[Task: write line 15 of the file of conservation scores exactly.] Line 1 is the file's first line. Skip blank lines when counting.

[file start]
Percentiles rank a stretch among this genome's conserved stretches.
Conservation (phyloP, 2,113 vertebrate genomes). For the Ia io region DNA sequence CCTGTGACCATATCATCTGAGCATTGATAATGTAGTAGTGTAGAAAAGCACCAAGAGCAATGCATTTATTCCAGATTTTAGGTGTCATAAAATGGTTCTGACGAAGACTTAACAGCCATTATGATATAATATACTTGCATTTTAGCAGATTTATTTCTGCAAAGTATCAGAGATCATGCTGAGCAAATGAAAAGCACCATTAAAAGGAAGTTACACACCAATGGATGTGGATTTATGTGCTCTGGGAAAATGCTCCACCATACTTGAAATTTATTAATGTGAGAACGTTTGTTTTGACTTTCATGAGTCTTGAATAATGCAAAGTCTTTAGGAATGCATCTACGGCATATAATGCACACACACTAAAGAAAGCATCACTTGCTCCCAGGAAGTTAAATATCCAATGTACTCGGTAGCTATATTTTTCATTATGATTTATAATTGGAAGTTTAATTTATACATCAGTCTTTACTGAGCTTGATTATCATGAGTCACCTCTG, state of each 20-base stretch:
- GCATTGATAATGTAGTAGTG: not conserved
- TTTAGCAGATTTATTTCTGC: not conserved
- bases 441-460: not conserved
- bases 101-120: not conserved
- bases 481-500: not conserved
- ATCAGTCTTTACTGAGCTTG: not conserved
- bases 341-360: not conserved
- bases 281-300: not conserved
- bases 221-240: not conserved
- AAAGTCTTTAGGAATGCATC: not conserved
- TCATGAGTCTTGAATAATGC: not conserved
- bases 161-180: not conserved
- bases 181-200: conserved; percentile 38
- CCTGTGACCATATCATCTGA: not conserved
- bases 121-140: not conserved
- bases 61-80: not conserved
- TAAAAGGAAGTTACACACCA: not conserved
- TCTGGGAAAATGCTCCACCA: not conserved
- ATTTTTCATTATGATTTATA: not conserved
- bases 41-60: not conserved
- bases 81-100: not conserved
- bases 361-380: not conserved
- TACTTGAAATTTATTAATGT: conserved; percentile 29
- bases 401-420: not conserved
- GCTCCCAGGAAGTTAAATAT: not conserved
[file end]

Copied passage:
- bases 181-200: conserved; percentile 38